The Nuclear and Industrial Safety Agency, in its first approval of stress tests for nuclear facilities, said Monday the level of quake and tsunami resistance of two reactors at the Oi power plant in Fukui Prefecture is adequate.
NISA submitted its report, which basically recommends restarting units 3 and 4 at the plant operated by Kansai Electric Power Co., to the Nuclear Safety Commission of Japan. After the commission approves the report, NISA will ask local governments for permission to fire the reactors back up.
Whether or when the reactors will resume operations remains unclear because it will be difficult to gain local residents’ support due to the Fukushima nuclear disaster continuing since last March.
Nonetheless, NISA’s approval of the stress test, which Kepco conducted and submitted a report to NISA in October and November, is a necessary step to resume reactors suspended for periodic checks.
Only three of Japan’s 54 commercial reactors are currently in operation and those three will be offline by May.
“We believe appropriate measures are currently being taken at reactors 3 and 4 of the Oi power plant to prevent . . . situations similar to what Fukushima No. 1 plant is facing, even if they experience quakes and tsunami equivalent to the ones that hit the Fukushima plant,” NISA says in the report.
“Also, we acknowledge Kansai Electric is continuing to work on improving safety even more,” it states.
In essence, NISA says in the report that reactors 3 and 4 are strong enough to resist quakes and tsunami bigger than those of March 11.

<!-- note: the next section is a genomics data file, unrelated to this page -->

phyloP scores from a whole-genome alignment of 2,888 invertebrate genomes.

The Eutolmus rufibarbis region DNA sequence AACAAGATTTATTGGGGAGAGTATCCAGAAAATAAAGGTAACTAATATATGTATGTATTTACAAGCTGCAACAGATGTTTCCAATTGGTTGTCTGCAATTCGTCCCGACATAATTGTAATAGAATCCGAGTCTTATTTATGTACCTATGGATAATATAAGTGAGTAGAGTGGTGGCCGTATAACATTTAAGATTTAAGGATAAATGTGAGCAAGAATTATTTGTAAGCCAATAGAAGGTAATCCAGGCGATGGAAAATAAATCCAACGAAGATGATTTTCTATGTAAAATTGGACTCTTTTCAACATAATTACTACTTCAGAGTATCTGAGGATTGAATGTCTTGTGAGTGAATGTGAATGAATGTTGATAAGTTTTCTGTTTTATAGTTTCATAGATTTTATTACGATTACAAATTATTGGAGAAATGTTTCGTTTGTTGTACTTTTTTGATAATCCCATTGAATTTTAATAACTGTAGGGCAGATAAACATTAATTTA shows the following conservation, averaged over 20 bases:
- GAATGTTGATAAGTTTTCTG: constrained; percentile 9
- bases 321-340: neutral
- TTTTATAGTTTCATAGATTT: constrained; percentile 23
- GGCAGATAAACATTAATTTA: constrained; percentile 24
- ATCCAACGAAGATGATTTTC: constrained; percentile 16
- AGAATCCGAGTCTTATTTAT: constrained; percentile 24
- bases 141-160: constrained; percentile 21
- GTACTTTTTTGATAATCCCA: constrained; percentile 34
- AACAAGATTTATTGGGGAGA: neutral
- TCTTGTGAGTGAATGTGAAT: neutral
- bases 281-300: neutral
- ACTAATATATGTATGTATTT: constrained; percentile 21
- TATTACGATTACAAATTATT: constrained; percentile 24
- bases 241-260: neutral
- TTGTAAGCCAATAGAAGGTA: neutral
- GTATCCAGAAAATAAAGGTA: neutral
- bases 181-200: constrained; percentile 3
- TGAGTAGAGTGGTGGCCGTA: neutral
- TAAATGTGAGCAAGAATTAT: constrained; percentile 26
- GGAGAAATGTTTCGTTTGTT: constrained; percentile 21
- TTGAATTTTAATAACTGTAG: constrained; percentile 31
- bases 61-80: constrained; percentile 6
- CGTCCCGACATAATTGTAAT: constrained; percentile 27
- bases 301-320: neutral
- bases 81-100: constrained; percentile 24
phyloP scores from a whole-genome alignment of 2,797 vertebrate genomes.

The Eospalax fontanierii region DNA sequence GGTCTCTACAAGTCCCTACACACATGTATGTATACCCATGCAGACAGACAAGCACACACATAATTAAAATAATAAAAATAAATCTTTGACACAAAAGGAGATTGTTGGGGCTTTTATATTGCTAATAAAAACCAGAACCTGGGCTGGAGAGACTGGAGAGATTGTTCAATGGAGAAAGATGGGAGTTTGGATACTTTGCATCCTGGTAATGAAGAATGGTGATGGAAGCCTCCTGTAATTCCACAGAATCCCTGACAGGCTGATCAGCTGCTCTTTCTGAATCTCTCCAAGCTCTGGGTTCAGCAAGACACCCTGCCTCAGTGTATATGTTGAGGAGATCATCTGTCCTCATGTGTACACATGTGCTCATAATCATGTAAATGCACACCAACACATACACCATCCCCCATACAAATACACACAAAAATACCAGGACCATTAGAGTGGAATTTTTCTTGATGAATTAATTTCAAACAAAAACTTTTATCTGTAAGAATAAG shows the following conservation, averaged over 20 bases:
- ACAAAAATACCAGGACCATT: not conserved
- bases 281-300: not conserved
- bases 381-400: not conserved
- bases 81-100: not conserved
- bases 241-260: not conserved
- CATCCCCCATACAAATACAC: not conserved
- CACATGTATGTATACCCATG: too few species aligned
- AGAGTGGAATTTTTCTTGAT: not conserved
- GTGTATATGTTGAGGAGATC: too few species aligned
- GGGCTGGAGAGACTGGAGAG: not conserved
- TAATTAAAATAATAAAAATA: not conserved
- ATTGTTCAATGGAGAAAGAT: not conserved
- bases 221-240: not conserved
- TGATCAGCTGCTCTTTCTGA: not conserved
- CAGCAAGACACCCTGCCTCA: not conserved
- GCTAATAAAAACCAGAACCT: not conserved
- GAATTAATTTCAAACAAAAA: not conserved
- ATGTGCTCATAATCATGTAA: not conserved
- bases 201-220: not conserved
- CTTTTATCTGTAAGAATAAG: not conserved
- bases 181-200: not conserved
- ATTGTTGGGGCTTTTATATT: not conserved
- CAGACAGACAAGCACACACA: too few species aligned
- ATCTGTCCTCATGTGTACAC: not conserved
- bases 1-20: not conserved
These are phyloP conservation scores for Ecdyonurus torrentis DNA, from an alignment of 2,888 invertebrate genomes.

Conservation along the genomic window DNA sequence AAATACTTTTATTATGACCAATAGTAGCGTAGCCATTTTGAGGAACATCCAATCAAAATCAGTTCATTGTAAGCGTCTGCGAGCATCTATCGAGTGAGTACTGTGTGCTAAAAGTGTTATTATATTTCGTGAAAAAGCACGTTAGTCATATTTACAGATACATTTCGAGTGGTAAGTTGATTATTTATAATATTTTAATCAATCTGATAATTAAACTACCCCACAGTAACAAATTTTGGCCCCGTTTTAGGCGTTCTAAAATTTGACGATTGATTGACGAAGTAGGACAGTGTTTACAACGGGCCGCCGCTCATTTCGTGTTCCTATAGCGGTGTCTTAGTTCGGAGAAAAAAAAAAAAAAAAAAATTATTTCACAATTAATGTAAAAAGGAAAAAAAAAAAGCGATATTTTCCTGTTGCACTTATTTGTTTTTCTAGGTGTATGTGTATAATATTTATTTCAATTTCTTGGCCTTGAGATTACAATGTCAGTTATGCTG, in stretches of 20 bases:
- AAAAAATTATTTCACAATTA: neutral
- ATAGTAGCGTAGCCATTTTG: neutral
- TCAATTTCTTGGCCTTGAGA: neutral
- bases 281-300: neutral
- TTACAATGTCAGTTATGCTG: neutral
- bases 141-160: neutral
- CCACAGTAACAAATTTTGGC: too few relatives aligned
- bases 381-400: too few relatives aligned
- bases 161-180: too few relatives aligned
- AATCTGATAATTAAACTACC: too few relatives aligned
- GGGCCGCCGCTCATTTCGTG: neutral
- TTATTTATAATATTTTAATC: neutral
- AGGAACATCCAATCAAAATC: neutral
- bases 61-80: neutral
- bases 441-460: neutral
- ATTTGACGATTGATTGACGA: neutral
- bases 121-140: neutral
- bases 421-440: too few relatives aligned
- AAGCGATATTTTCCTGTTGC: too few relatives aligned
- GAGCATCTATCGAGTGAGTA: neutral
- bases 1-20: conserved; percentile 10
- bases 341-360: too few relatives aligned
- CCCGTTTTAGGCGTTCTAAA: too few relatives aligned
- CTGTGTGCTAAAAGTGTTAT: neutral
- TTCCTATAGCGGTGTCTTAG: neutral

However, the report is unlikely to ease the concerns of local residents and antinuclear activists.
The report states that the level of shaking that hit the Fukushima No. 1 plant was 675 gals, or 12.5 percent more than the plant’s designated resistance level of 600 gals, and the height of the tsunami was 15 meters, 9.5 meters more than the anticipated 4.5 meters.
One gal equals a change in rate of motion of 1 cm per second per second. It is a unit to measure peak ground acceleration in earthquakes, which basically means the level of shaking.Kansai Electric conducted the stress test under the assumption that the reactors could face shaking equal to of 1,260 gals, or 80 percent more than the designated resistance level of 700 gals, and a tsunami of 11.4 meters, 8.55 meters higher than the anticipated 2.85 meters.
NISA said the Oi reactors’ cooling equipment and other facilities are properly located and maintained so that the assumed quake and tsunami would not knock them out.
The agency also noted that nuclear fuel rods inside the Oi reactors wouldn’t suffer damage for 7.2 days even if power to their cooling systems is lost and left without external assistance.
“Providing that the gal figure that hit the Fukushima No. 1 plant was just about 10 percent more than anticipated, the assumption for the Oi plant — 1.8 times stronger than anticipated — is sufficient,” NISA says in the report.
“Also, there is no tectonic plate boundary near Wakasa Bay that would cause large-scale tsunami such as the one that hit Fukushima No. 1 plant. Taking into account historical records of past tsunami in the area, the 11.4-meter tsunami assumption is sufficient,” NISA said.
Besides preparedness of equipment and facilities, NISA checked that Kepco’s assumptions in the stress tests left a big enough safety margin. For example, the assumptions included that other reactors at the Oi plant were also damaged and that the utility wouldn’t get any outside help.
NISA, however, found that Kansai Electric did not conduct the stress tests under the assumption that the reactors would face tsunami higher than 11.4 meters and shaking of more than 1,260 gals.
NISA also said there are several points where Kansai Electric needs to improve.
For example, NISA recommended that the utility prepare for transporting necessary workers via helicopter in case employee dormitories and access routes are damaged.
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